The present findings reflecting interdependence between traditional neuropsychological assessments of selective attention, executive functioning, visual speed and working memory and visuospatial processing speed can be interpreted in several ways. The first potential explanation is that each of the processes assessed in the current study involved tasks that are critically dependent upon visuospatial processing speed. That is, all of the aforementioned neuropsychological measures require intact visuospatial processing speed in order to be completed. This interpretation is in line with previous theories assuming that age-related cognitive declines are due to visuospatial processing speed (e.g., Salthouse, 1991, 1995, 1996, 2004, 2005). An alternative explanation, however, is that the cognitive assessments created to evaluate these constructs are not truly process pure. In essence, it is possible that these assessments require individuals to recruit a range of cognitive processes in order to be successfully completed, such as selective attention and working memory. As such, the associations between these domains arise because the tasks intended to assess a single process are in fact assessing multiple cognitive constructs to differing degrees. As these cognitive processes and assessments appear to be inherently confounded, it is unlikely that the best explanation can be discerned. While dissociating cognitive processes is of theoretical interest, it is important to note that most tasks critical to supporting functional independence in daily living (e.g., driving, grocery shopping, etc.) rely on a complex interplay of sensory and cognitive functions. Thus, having readily accessible computer tasks that are sensitive to multiple aspects of visual and cognitive functioning may prove to be better predictors of functional abilities than purer measures of any one cognitive domain.
The current experiments have several limitations that should be addressed. First, the in-lab sample is relatively small (N = 86), and the change in the memory task used in half of the participants may have left analyses involving the assessment of memory underpowered. Replication in a larger sample to examine the associations between visuospatial processing speed and related cognitive domains would be beneficial. Additionally, information on race and ethnicity was not recorded for the majority of the sample, so it is unknown whether the participant demographics accurately represent the general population. In the second experiment, we only included data from individuals up to 62 years of age due to limited web-based participation from older adults. The use of this cutoff, however, results in a failure to capture the upper portion of the lifespan with the current sample. Moreover, we cannot determine causality in the association between visuospatial processing speed and self-perceived functional disability with the present cross-sectional work. A longitudinal study is required in order to determine whether a decline in visuospatial processing speed definitively results in functional impairment. Finally, it is important to note that in the second experiment we do not have performance on additional cognitive measures which is necessary to more critically discern the sensitivity of the VIPS task to functional disability and age-related decline relative to other cognitive assessments.
Regardless of these limitations, the present study provides insight into visuospatial processing speed and highlights its functional relevance across the lifespan. We demonstrated a significant association between task performance and the domains of attention, executive functioning, visual speed, and working memory using standard neuropsychological measures. We further characterized the lifespan trajectories of visuospatial processing speed and demonstrated an age-invariant association between visuospatial processing speed and self-perceived disability in cognitive functioning. As the current results mirror findings from previous work examining the UFOV task in older adults, the present study extends our understanding of the cognitive contributions for functional performance and suggests visuospatial processing speed as a potential target for early interventions in both younger and middle-aged adults as well.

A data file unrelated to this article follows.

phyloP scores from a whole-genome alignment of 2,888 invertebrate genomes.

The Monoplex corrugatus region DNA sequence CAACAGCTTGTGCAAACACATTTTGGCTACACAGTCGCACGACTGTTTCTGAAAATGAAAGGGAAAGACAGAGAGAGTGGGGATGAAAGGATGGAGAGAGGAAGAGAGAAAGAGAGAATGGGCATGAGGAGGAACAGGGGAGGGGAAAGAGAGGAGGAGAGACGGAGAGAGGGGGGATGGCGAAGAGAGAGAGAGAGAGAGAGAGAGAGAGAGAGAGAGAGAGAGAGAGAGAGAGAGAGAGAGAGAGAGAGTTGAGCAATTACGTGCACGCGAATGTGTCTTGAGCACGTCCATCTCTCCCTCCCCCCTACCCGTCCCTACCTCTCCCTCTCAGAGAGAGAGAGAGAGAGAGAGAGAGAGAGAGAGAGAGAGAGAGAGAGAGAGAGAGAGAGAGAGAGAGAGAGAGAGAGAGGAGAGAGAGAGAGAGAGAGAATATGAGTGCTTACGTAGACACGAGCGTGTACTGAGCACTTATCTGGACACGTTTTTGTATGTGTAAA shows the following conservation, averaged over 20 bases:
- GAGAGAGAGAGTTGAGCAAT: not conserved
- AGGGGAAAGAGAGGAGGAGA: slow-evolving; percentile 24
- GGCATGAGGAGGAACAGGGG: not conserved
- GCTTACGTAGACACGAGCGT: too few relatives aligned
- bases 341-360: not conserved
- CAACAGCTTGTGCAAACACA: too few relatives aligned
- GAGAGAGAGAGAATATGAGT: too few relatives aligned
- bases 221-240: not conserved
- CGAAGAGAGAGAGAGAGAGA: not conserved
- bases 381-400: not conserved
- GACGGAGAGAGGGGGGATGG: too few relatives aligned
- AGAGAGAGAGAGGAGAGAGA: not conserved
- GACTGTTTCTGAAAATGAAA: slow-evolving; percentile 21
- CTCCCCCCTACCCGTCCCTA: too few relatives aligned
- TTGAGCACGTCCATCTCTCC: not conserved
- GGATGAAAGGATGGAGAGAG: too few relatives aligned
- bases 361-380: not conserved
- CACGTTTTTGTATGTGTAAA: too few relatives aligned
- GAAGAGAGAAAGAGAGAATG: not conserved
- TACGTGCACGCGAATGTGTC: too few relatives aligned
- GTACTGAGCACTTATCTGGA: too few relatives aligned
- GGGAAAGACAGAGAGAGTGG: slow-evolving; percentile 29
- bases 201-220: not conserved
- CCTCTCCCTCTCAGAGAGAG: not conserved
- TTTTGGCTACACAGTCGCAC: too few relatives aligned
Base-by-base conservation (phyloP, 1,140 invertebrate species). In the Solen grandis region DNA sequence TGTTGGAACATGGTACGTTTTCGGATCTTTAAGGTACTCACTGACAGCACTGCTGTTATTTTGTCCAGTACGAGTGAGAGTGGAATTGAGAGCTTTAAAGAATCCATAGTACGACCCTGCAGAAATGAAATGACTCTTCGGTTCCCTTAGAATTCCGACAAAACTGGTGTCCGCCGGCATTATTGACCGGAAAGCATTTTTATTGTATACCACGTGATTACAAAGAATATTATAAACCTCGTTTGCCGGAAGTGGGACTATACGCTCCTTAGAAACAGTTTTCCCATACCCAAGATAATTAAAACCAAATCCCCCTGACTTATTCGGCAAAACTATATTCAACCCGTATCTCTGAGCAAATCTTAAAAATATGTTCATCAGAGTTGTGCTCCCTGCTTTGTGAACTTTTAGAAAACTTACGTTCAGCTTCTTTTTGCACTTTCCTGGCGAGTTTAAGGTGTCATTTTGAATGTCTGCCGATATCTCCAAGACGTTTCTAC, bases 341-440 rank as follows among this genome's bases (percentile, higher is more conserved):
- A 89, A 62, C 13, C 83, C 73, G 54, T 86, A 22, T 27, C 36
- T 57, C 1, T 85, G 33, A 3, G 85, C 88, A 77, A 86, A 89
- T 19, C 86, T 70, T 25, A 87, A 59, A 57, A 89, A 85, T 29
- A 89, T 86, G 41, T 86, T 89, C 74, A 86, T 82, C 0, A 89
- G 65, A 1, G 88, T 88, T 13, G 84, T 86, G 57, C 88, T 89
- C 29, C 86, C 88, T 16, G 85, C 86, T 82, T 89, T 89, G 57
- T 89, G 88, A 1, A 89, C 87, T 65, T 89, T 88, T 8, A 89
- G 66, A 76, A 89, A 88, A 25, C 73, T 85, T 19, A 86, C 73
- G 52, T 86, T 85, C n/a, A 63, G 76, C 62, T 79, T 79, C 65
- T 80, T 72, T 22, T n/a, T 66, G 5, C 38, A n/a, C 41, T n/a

In a sample of healthy young adults at peak ability, VIPS task performance was associated with traditional neuropsychological measures of attention, executive functioning, visual speed, and working memory. In a large, web-based sample, lifespan trajectories of visuospatial processing speed were established, and associations between visuospatial processing speed and specific aspects of self-perceived functional disability were demonstrated. These results suggest that future studies that examine the potential longitudinal benefits of implementing speed of processing screening measures and/or training in younger and middle-aged adults are warranted.
Availability of data and materials
The datasets presented in this article are restricted under regulations set forth by the United States Department of Veterans Affairs and neither the data nor the materials have been made available on a permanent third-party archive. De-identified data can be made available to eligible researchers. Requests for data and/or materials should be sent via email to the senior author at Francesca_Fortenbaugh@hms.harvard.edu. The VIPS task MATLAB code is freely available to any interested party and should be requested via email to the senior author at Francesca_Fortenbaugh@hms.harvard.edu.
Best parameter estimation by sequential testing
Brief Visuospatial Memory Test-Revised
The Freiburg Visual Acuity & Contrast Test
Gradual Onset Continuous Performance Task
PERformance CEntered Portable Test
Rey–Osterrieth Complex Figure Test
Ruff 2&7 Selective Attention Test
Trail Making Test
Useful field of view
- VIPS Task:
VIsuospatial processing speed task
Wechsler Adult Intelligence Scale-III
World Health Organization Disability Assessment Schedule
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The contents within do not represent the views of the Department of Veterans Affairs or the United States Government.
This work was supported by a VA Career Development Award: RR&D 1IK2RX002268 (F.C.F.).
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Aul, C., Brau, J.M., Sugarman, A. et al. The functional relevance of visuospatial processing speed across the lifespan. Cogn. Research 8, 51 (2023). https://doi.org/10.1186/s41235-023-00504-y
- Visual speed of processing
- Visual attention
- Lifespan trajectories
- Functional disability
- VIPS task